“We quickly learned that there were a lot of improvements and efficiencies with this new model,” says Andrea Saul, VP of communications, who could not comment on the pending lawsuit. “Shoppers got better and more accurate at picking items, so we had fewer order issues. Shoppers also got faster at picking items, so we had more on time deliveries.”

Instacart also noticed a better retention rate among those granted employee status and found them easier to integrate into the company culture. “Ultimately, even though the model was costlier for us, the change improved our customer’s experience,” says Saul. The lawyers pursuing the case applauded the change but say it doesn’t affect the years of expenses, for instance, they believe are due to more than 10,000 workers. Those delivering groceries continue to shell out for their own gas and car maintenance.

The main argument that companies like Uber make is that forcing them to classify their drivers—or cleaners or delivery people—as employees would force them to do away with the freedom and flexibility that attracts many workers to the on-demand economy. Contractors get to work as much as they want when they want. “If I don’t want to go out one night because my stomach’s upset or there’s a Game of Thrones marathon on or my cats are being really cuddly, I’m just not going to go out,” says Chicago-based Christopher Gutierrez, who loves driving for Lyft. “I can’t have middle management telling me things and having to abide by different codes.”

In a recent motion fighting a class action suit, Uber’s lawyers said they might be forced to change their entire business model, making drivers work in set shifts and requiring that drivers work only for Uber.

The smaller companies making this change say they’ll be able to retain flexible hours. Luxe’s Lee says they’ll set no maximum or minimum valets have to work or tell part-time workers they can’t also work for Lyft. While he expects more companies to follow in their footsteps, he also says that he doesn’t believe that the traditional employment model works for every company. Like a growing chorus of Silicon Valley disrupters and academics, he believers America should rethink employment.

“There are two old paradigms that were created long, long ago in a different world,” he says. “There really needs, eventually, at some point, to be maybe like a third classification.” The great unknown is what, even if there was the political will to create such a thing, that third category would look like.

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Twitter / liamalexander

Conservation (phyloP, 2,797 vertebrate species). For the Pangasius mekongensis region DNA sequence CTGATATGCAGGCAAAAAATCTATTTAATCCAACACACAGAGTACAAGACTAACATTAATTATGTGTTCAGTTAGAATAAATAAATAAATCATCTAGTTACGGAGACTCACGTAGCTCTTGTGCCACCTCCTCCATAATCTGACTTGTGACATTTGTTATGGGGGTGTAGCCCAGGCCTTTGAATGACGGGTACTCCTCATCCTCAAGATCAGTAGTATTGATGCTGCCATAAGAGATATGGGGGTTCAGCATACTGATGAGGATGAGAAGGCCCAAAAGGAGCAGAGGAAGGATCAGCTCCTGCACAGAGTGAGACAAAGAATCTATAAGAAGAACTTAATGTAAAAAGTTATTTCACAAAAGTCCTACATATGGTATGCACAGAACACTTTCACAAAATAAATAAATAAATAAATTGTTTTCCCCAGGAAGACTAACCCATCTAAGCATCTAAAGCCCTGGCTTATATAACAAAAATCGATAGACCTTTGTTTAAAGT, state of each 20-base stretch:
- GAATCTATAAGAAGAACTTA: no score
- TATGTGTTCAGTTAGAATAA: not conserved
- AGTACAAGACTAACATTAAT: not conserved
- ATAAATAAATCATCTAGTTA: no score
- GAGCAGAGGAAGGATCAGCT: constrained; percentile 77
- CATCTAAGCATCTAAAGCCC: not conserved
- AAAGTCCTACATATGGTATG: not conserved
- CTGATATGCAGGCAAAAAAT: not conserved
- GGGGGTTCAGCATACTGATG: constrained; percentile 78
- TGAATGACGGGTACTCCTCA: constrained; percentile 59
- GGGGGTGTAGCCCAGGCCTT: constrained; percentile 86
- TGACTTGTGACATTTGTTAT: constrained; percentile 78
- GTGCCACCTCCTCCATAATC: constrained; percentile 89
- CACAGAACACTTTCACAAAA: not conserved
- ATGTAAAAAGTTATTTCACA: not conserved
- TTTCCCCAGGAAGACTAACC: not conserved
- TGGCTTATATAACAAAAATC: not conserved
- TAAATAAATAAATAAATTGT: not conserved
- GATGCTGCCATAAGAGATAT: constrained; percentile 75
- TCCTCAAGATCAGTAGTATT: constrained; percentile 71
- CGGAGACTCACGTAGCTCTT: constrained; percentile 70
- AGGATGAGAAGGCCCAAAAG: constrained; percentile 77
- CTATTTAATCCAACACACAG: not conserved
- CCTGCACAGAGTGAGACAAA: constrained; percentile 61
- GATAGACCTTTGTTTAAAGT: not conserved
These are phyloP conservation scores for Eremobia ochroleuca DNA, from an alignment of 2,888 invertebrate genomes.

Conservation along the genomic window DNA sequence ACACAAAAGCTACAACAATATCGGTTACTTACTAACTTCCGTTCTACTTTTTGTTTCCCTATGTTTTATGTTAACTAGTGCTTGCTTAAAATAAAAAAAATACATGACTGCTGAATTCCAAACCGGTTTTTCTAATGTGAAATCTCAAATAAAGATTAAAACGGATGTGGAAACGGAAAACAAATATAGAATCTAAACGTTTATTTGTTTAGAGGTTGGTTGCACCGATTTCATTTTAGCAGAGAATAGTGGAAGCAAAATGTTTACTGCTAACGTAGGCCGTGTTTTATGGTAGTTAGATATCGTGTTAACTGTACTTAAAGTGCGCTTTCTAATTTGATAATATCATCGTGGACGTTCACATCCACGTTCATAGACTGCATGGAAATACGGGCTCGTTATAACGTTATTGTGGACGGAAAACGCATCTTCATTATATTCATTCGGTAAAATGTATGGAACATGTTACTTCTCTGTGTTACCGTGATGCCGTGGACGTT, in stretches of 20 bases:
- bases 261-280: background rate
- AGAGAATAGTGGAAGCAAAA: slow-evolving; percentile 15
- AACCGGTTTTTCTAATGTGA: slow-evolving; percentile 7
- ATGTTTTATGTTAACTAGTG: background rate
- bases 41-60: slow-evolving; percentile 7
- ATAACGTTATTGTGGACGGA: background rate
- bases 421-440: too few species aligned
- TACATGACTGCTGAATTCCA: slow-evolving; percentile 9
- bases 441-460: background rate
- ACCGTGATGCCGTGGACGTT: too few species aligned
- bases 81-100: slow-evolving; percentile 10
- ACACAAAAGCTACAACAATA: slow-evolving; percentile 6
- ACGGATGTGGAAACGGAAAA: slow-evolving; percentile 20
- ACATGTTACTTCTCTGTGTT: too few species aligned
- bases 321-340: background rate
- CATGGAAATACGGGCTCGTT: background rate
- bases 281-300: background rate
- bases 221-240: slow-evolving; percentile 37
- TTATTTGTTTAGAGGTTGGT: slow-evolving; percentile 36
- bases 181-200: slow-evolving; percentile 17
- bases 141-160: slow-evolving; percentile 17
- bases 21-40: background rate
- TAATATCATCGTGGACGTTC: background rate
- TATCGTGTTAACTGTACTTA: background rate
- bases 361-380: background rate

last updated: Mon, 08 Oct 2012 07:22:42 +0000

liamalexander: My daily stats: 12 new followers, 9 new unfollowers via http://t.co/hROlspGI
liamalexander: My daily stats: 12 new followers, 9 new unfollowers via http://t.co/hROlspGI

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Twitter / Favorites from liamalexander
last updated: Mon, 25 Apr 2011 22:44:57 +0000

alanjonesUK: RT @PopSci: Scientists finally have some answers about the mysterious "dark matter" in the human genome: http://t.co/Gm4Fh0B6
alanjonesUK: RT @PopSci: Scientists finally have some answers about the mysterious "dark matter" in the human genome: http://t.co/Gm4Fh0B6

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Ask the Guru
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Captain marketing phone number - We are a SEO, SEM, and online advertising firm based in Los Angeles. Our experts specialize in search engine optimization, Intern

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Stumble
last updated: Fri, 25 Feb 2011 22:09:20 +0000
The Next Web
last updated:

This Chrome extension shows you amazing code demos on every new tab
Aug 05, 2015 1:57 PM
Aspiring Web developer? Get inspiration with Code Doodles, a Chrome extension that shows you an incredible code demos every time you open a new tab. The extension randomly selects Web experiments that require only a short attention span and load quickly from its curated collection. Each one will inspire the Web developer in you to figure out how it works — I’m now obsessed with figuring out how to build them! Each demo includes a link to the author’s website, the GitHub repository for the code and a brief description. Heads up, though: you may find yourself endlessly distracted every time you…